Samsung refuses to deny OLED 'panel lottery' reports

Samsung S90D on a grey stone background with a cooked fish on screen
(Image credit: What Hi-Fi?)

Samsung has caused quite a stir with its 2024 OLED TV lineup thanks to what many are calling an 'OLED panel lottery'. The Korean technology giant is rumoured to be taking an unconventional route with the release of the upcoming S90D by mixing OLED panel technology, and it could spell trouble for buyers.

So what is this so-called OLED panel lottery? It refers to how Samsung will reportedly be using a mixture of QD-OLED and standard WOLED panels (the W standing for WRGB due to the use of a white sub-pixel) on TVs with the same model number – perhaps without even flagging which panel is contained within each specific sample.

Samsung's approach to its OLED lineup has been odd from the very beginning, with the company choosing to brand its models as simply 'OLED', omitting the 'QD-' prefix that would flag them as different and potentially better than the standard OLED TVs that had been available up to that point. It now seems, though, that that might have been the start of a concerted effort to blur the lines between OLED and QD-OLED models.

Last year, Samsung launched its first 'standard' OLED TV that used a panel sourced from LG Display. There was some consternation at the time, as this WOLED TV was the 83-inch version of the S90C, which in all other sizes featured a QD-OLED panel.

At least in that case, the well-informed consumer could buy knowing the panel they would be getting, but that might not be the case for much longer.

According to a report in The Elec, the Samsung S90D will come in both QD-OLED and WOLED versions, potentially with no identifiable way of telling which one you're buying. While it is believed that the 42-, 48- and 83-inch versions will only come with WOLED panels – as Samsung Display only manufactures QD-OLED TV displays in 55-, 65- and 77-inches – the notion that the remaining sizes could be issued at random with differing panel technology has set alarm bells ringing.

Why would this be an issue? QD-OLED has proven to be a more advanced OLED technology, touting vibrant, punchy colours and superior brightness as its key defining features. Therefore, if Samsung took this approach there would likely be large performance disparities between two versions of the 'same' TV.

We contacted Samsung to ask whether these reports are accurate and, if they are, whether each region will get a single version of the S90D and whether the panel type used in a specific TV will be identifiable in some form via the model number (a 'Q' suffix for the QD-OLED version, perhaps). Samsung gave What Hi-Fi? the following statement: "We’re continually evolving our TV portfolio to provide our customers with new and exciting innovations and experiences. Samsung OLED TVs consistently offer a premium experience while delivering excellent viewing performance, regardless of the specific panels that are integrated into the product". Which unfortunately leaves us none the wiser on the question of the panels.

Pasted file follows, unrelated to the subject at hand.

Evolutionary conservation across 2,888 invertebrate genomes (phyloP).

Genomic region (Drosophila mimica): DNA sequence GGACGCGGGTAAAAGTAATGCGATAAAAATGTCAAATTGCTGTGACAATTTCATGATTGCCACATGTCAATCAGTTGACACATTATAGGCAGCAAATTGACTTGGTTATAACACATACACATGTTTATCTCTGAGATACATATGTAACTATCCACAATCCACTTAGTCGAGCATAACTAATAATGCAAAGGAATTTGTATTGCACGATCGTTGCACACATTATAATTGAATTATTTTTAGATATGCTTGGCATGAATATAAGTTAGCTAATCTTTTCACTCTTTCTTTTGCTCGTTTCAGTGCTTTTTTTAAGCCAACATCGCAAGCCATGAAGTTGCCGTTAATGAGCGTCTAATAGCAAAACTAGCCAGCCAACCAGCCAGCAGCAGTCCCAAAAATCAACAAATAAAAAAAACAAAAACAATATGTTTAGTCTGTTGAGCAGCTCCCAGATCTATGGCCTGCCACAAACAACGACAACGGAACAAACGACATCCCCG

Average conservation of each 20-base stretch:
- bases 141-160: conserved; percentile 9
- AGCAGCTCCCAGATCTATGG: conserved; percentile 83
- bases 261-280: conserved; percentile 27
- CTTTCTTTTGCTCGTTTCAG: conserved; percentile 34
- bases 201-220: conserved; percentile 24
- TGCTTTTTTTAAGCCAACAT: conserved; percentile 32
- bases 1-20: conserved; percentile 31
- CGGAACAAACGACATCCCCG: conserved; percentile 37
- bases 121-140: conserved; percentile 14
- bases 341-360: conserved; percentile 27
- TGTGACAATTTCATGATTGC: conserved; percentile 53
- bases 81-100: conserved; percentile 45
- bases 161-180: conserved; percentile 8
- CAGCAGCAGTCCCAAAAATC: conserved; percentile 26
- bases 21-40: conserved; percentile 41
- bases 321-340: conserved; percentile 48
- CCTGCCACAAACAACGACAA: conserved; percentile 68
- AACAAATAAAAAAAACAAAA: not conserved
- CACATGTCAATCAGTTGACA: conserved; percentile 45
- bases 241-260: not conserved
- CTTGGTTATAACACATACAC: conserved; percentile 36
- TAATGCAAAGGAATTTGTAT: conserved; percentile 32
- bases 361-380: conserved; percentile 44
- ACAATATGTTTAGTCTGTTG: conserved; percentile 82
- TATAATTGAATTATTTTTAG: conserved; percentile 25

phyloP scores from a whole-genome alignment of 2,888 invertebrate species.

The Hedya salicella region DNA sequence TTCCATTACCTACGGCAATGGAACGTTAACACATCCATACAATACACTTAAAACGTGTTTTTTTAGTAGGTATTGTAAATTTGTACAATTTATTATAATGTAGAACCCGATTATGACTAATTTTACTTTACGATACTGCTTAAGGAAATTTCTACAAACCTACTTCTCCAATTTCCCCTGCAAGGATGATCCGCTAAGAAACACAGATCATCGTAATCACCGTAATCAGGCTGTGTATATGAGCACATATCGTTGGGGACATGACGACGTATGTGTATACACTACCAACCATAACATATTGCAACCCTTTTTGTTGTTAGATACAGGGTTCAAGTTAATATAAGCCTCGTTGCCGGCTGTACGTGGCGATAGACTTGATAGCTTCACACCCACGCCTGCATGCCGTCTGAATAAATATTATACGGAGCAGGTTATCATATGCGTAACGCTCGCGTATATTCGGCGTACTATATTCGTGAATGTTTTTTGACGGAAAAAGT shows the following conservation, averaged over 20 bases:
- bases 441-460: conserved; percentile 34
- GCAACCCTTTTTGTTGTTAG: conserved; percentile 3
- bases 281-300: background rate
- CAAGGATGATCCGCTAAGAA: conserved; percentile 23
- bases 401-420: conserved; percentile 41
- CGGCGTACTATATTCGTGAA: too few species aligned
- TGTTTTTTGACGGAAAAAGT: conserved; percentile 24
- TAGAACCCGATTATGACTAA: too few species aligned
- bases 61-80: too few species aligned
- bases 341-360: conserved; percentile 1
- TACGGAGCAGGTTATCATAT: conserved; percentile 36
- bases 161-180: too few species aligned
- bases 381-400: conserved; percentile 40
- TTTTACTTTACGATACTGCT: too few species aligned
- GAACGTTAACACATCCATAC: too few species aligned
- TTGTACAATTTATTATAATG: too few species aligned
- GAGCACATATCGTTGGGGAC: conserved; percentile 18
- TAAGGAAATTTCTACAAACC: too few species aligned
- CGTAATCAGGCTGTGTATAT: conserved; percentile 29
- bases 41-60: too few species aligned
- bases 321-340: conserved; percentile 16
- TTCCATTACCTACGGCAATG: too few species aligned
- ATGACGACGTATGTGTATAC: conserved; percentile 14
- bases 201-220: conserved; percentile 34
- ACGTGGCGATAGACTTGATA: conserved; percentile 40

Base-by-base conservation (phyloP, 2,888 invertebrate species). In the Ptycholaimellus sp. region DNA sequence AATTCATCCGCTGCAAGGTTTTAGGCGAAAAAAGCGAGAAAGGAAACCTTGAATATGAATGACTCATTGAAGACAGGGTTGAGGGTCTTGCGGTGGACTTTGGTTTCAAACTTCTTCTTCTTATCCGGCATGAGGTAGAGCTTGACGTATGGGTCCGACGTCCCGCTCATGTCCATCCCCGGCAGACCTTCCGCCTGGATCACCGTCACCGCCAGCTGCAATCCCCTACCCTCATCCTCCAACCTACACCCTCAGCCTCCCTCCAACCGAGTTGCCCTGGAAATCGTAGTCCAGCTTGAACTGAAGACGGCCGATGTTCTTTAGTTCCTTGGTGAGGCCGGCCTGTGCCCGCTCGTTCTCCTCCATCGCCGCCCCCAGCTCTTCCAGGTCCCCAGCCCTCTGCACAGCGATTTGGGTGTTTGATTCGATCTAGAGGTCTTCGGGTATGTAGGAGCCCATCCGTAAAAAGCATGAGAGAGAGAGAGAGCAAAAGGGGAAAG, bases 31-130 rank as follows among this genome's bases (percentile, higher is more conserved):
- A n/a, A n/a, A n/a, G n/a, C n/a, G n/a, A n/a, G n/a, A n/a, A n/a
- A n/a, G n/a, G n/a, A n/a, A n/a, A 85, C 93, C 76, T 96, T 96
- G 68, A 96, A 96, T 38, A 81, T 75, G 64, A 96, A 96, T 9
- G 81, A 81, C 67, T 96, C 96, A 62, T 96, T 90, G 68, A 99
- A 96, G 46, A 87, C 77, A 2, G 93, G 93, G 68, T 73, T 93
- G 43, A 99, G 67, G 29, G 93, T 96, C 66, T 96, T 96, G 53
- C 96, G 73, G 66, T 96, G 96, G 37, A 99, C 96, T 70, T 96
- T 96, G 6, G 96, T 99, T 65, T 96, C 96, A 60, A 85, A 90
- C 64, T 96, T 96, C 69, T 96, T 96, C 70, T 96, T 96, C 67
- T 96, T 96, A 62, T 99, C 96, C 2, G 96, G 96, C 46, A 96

If you ask us, Samsung doesn't seem to think this is a big deal. We beg to differ – and we think potential buyers will, too.

More on this story as we get it.


Read our Samsung S95D hands-on review

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Tom Parsons

Tom Parsons has been writing about TV, AV and hi-fi products (not to mention plenty of other 'gadgets' and even cars) for over 15 years. He began his career as What Hi-Fi?'s Staff Writer and is now the TV and AV Editor. In between, he worked as Reviews Editor and then Deputy Editor at Stuff, and over the years has had his work featured in publications such as T3, The Telegraph and Louder. He's also appeared on BBC News, BBC World Service, BBC Radio 4 and Sky Swipe. In his spare time Tom is a runner and gamer.

  • Broadcast_Engineer
    That's why professionals call 'em Scamsung. (Alternatively: Shamsung.)
  • manicm
    I will stick to LG from now on.
  • Friesiansam
    I wouldn't want Samsung to just “deny", they need to clarify exactly what you will get, if you buy. As things are, if I was in the market for a large, high-end TV, I would not be buying a Samsung OLED.
  • Azzuro
    Very sneaky and there should be legislation requiring certain disclosures. The panel type is a fundamental spec that needs to be disclosed. A spec sheet is otherwise completely useless.

    They know if they price the S90C at the same level as an LGC3 with the same panel nobody would touch the Samsung given the lack of Dolby Vision and inferior upscaling and picture accuracy. The only reason you would consider it would be with the better hardware the QD-OLED panel offers.